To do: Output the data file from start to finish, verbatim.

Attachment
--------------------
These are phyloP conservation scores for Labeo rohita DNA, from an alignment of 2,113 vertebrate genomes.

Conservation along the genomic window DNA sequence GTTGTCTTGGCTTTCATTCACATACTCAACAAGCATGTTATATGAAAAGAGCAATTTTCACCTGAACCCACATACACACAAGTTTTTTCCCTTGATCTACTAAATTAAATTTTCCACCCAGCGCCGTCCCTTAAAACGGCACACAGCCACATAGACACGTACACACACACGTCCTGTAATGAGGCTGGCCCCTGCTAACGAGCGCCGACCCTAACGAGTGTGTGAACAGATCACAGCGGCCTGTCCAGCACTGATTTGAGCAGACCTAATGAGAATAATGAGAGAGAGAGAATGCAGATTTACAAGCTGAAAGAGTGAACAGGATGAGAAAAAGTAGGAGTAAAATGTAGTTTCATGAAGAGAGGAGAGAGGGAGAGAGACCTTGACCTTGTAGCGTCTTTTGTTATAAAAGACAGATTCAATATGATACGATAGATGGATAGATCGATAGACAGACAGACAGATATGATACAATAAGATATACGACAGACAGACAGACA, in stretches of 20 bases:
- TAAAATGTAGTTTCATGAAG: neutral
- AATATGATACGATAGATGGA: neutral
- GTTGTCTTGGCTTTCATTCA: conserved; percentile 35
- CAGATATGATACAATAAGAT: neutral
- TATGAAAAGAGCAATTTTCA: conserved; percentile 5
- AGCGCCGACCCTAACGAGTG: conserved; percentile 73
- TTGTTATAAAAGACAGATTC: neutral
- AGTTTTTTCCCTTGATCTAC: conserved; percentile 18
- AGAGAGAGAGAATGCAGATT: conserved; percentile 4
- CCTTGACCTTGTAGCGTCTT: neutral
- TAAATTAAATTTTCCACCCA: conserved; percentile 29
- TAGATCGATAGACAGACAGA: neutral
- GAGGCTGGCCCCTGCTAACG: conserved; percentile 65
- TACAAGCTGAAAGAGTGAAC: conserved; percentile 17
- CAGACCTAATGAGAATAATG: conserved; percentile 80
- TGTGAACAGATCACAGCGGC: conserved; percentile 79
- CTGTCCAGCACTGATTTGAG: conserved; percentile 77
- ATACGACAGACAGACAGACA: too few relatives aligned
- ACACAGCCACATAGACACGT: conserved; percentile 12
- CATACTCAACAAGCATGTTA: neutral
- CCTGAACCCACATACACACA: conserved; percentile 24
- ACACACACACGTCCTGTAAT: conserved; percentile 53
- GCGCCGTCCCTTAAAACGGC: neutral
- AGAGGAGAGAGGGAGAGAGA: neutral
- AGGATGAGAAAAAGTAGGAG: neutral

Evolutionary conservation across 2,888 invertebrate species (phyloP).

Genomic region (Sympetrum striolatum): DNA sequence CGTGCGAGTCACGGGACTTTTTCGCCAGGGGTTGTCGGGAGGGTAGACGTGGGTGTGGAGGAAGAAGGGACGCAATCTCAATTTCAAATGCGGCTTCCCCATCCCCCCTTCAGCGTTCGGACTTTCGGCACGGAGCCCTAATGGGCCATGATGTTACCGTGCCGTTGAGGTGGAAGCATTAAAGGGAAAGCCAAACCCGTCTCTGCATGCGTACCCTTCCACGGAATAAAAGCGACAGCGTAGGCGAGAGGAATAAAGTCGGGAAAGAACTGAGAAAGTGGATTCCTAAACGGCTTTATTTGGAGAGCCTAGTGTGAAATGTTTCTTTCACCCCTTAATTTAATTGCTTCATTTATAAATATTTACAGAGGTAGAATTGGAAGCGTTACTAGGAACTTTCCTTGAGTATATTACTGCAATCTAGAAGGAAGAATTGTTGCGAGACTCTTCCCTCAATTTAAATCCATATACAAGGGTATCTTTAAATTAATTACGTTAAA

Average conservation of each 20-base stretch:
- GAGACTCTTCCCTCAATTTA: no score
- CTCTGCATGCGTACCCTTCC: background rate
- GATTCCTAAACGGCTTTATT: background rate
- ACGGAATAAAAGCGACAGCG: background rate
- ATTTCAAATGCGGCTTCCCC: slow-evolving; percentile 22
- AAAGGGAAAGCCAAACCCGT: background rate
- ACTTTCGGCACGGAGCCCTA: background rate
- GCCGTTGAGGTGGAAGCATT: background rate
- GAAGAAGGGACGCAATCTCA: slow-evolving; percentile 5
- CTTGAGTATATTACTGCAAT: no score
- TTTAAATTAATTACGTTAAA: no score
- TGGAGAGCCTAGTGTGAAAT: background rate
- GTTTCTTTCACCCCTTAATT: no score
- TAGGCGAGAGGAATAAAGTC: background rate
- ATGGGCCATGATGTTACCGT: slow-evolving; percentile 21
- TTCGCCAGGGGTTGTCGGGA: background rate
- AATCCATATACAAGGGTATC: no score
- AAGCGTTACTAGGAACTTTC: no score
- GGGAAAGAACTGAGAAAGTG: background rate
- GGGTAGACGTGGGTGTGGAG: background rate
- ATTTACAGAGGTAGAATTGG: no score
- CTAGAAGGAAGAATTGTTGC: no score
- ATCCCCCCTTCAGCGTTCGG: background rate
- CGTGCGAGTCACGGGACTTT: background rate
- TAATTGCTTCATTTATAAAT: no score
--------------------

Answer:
These are phyloP conservation scores for Labeo rohita DNA, from an alignment of 2,113 vertebrate genomes.

Conservation along the genomic window DNA sequence GTTGTCTTGGCTTTCATTCACATACTCAACAAGCATGTTATATGAAAAGAGCAATTTTCACCTGAACCCACATACACACAAGTTTTTTCCCTTGATCTACTAAATTAAATTTTCCACCCAGCGCCGTCCCTTAAAACGGCACACAGCCACATAGACACGTACACACACACGTCCTGTAATGAGGCTGGCCCCTGCTAACGAGCGCCGACCCTAACGAGTGTGTGAACAGATCACAGCGGCCTGTCCAGCACTGATTTGAGCAGACCTAATGAGAATAATGAGAGAGAGAGAATGCAGATTTACAAGCTGAAAGAGTGAACAGGATGAGAAAAAGTAGGAGTAAAATGTAGTTTCATGAAGAGAGGAGAGAGGGAGAGAGACCTTGACCTTGTAGCGTCTTTTGTTATAAAAGACAGATTCAATATGATACGATAGATGGATAGATCGATAGACAGACAGACAGATATGATACAATAAGATATACGACAGACAGACAGACA, in stretches of 20 bases:
- TAAAATGTAGTTTCATGAAG: neutral
- AATATGATACGATAGATGGA: neutral
- GTTGTCTTGGCTTTCATTCA: conserved; percentile 35
- CAGATATGATACAATAAGAT: neutral
- TATGAAAAGAGCAATTTTCA: conserved; percentile 5
- AGCGCCGACCCTAACGAGTG: conserved; percentile 73
- TTGTTATAAAAGACAGATTC: neutral
- AGTTTTTTCCCTTGATCTAC: conserved; percentile 18
- AGAGAGAGAGAATGCAGATT: conserved; percentile 4
- CCTTGACCTTGTAGCGTCTT: neutral
- TAAATTAAATTTTCCACCCA: conserved; percentile 29
- TAGATCGATAGACAGACAGA: neutral
- GAGGCTGGCCCCTGCTAACG: conserved; percentile 65
- TACAAGCTGAAAGAGTGAAC: conserved; percentile 17
- CAGACCTAATGAGAATAATG: conserved; percentile 80
- TGTGAACAGATCACAGCGGC: conserved; percentile 79
- CTGTCCAGCACTGATTTGAG: conserved; percentile 77
- ATACGACAGACAGACAGACA: too few relatives aligned
- ACACAGCCACATAGACACGT: conserved; percentile 12
- CATACTCAACAAGCATGTTA: neutral
- CCTGAACCCACATACACACA: conserved; percentile 24
- ACACACACACGTCCTGTAAT: conserved; percentile 53
- GCGCCGTCCCTTAAAACGGC: neutral
- AGAGGAGAGAGGGAGAGAGA: neutral
- AGGATGAGAAAAAGTAGGAG: neutral

Evolutionary conservation across 2,888 invertebrate species (phyloP).

Genomic region (Sympetrum striolatum): DNA sequence CGTGCGAGTCACGGGACTTTTTCGCCAGGGGTTGTCGGGAGGGTAGACGTGGGTGTGGAGGAAGAAGGGACGCAATCTCAATTTCAAATGCGGCTTCCCCATCCCCCCTTCAGCGTTCGGACTTTCGGCACGGAGCCCTAATGGGCCATGATGTTACCGTGCCGTTGAGGTGGAAGCATTAAAGGGAAAGCCAAACCCGTCTCTGCATGCGTACCCTTCCACGGAATAAAAGCGACAGCGTAGGCGAGAGGAATAAAGTCGGGAAAGAACTGAGAAAGTGGATTCCTAAACGGCTTTATTTGGAGAGCCTAGTGTGAAATGTTTCTTTCACCCCTTAATTTAATTGCTTCATTTATAAATATTTACAGAGGTAGAATTGGAAGCGTTACTAGGAACTTTCCTTGAGTATATTACTGCAATCTAGAAGGAAGAATTGTTGCGAGACTCTTCCCTCAATTTAAATCCATATACAAGGGTATCTTTAAATTAATTACGTTAAA

Average conservation of each 20-base stretch:
- GAGACTCTTCCCTCAATTTA: no score
- CTCTGCATGCGTACCCTTCC: background rate
- GATTCCTAAACGGCTTTATT: background rate
- ACGGAATAAAAGCGACAGCG: background rate
- ATTTCAAATGCGGCTTCCCC: slow-evolving; percentile 22
- AAAGGGAAAGCCAAACCCGT: background rate
- ACTTTCGGCACGGAGCCCTA: background rate
- GCCGTTGAGGTGGAAGCATT: background rate
- GAAGAAGGGACGCAATCTCA: slow-evolving; percentile 5
- CTTGAGTATATTACTGCAAT: no score
- TTTAAATTAATTACGTTAAA: no score
- TGGAGAGCCTAGTGTGAAAT: background rate
- GTTTCTTTCACCCCTTAATT: no score
- TAGGCGAGAGGAATAAAGTC: background rate
- ATGGGCCATGATGTTACCGT: slow-evolving; percentile 21
- TTCGCCAGGGGTTGTCGGGA: background rate
- AATCCATATACAAGGGTATC: no score
- AAGCGTTACTAGGAACTTTC: no score
- GGGAAAGAACTGAGAAAGTG: background rate
- GGGTAGACGTGGGTGTGGAG: background rate
- ATTTACAGAGGTAGAATTGG: no score
- CTAGAAGGAAGAATTGTTGC: no score
- ATCCCCCCTTCAGCGTTCGG: background rate
- CGTGCGAGTCACGGGACTTT: background rate
- TAATTGCTTCATTTATAAAT: no score